The goal of Heat Roadmap Europe 4 (HRE4) is to develop low-carbon heating and cooling strategies, called Heat Roadmaps, by quantifying and implementing changes at the national level for 14 EU Member States, which together account for approximately 85-90% of total heating and cooling in Europe.
Specifically, we aim to:
- Build evidence that supports decarbonization of the heating and cooling sector in Europe.
- Redesign the energy sector by combining the knowledge of local waste heat conditions and potential savings with an energy system analysis.
- Promote transparency in energy research by sharing data, results, models and methodologies on open platforms as well as be open for new partnerships.
The State of Energy Today
In Europe, there is a clear long-term objective to decarbonize the energy system, but it is very unclear how this will be achieved in the heating and cooling sector. As a result, there is currently a lot of uncertainty among policymakers and investors in the heating and cooling sector, primarily due to a lack of knowledge about the long-term changes that will need to occur in the coming decades. This HRE project will improve the knowledge in the heating and cooling sector and transfer it to key lead-users across policy, industry, and research. By doing so, it will enable new policies and prepare the ground for new investments in new markets.
The Heat Roadmap Europe methodology has developed continually, allowing for both a better understanding as well as a more accurate quantification of the European heating and cooling sector. Key to the project is the combination of mapping and modelling, in order to be able to understand not just the system effects of energy efficiency, but also the spatial dimension.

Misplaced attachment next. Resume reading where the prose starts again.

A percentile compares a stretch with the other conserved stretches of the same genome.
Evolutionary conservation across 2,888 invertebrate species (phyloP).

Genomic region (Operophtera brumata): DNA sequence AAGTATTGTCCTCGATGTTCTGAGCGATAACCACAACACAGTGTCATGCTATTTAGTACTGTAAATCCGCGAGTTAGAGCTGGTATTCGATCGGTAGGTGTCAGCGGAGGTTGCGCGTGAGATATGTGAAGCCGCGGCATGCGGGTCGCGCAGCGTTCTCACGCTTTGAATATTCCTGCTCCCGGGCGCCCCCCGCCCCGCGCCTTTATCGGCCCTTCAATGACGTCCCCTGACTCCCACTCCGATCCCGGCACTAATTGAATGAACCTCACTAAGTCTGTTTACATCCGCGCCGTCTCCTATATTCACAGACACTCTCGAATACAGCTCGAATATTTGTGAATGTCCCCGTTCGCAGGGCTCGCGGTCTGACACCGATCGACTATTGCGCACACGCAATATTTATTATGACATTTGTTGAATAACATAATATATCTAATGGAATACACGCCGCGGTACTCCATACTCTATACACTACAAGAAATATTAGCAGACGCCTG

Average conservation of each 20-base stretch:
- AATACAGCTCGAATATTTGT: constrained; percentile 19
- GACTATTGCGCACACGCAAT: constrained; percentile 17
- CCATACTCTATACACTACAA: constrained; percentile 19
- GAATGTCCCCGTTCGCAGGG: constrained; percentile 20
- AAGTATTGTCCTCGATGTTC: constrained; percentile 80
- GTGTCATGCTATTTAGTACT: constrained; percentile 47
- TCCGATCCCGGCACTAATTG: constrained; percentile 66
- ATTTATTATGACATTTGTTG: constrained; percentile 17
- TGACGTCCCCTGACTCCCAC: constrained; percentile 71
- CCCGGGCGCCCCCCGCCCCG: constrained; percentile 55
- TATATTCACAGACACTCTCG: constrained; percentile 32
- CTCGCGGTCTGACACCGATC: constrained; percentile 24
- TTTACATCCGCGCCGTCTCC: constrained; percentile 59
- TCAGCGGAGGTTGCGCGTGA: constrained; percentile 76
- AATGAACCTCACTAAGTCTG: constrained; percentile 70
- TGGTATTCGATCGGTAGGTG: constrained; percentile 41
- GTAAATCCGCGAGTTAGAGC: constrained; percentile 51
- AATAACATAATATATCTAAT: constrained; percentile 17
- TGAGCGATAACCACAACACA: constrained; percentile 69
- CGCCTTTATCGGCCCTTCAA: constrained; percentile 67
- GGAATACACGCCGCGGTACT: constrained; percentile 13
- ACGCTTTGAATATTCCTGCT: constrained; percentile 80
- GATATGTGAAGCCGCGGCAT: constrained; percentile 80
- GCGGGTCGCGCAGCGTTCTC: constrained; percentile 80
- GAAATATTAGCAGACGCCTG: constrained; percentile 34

Decarbonising Heating and Cooling requires energy efficiency on both the demand and supply side of the heat sector.
Heat Savings can cost-effectively reduce the total heat demand in Europe by approximately 30-50%.
District Heating can capture excess heat, which is currently being wasted, and can replace fossil energy sources to heat EU cities. Based on cost and energy considerations, district heating should increase from today’s level of 10% up to 50% by 2050. Suitable urban areas for district heating are outlined in the mapping.
Individual Heat Pumps connect cheap renewable electricity production (such as wind and solar) with efficient renewable heat production (due to their COP). They should supply the majority of the heat demand in low heat-density areas, typically outside of the towns and cities.
Large heat pumps and other proven technologies can provide next generation district heating with renewable heat.
Energy System: Thermal storage is approximately 100 times cheaper than electricity storage, so introducing district heating and heat pumps will play a key role in accommodating larger penetrations of wind and solar electricity, in line with the Smart Energy System approach.
This project, which has received funding from the European Union’s Horizon 2020 research and innovation programme under grant agreement No. 695989, addresses topic EE-14-2015 “Removing market barriers to the uptake of efficient heating and cooling solutions” of the Energy-efficiency Call.
HRE4 kicked-off in March 2016 and will run for 3 years.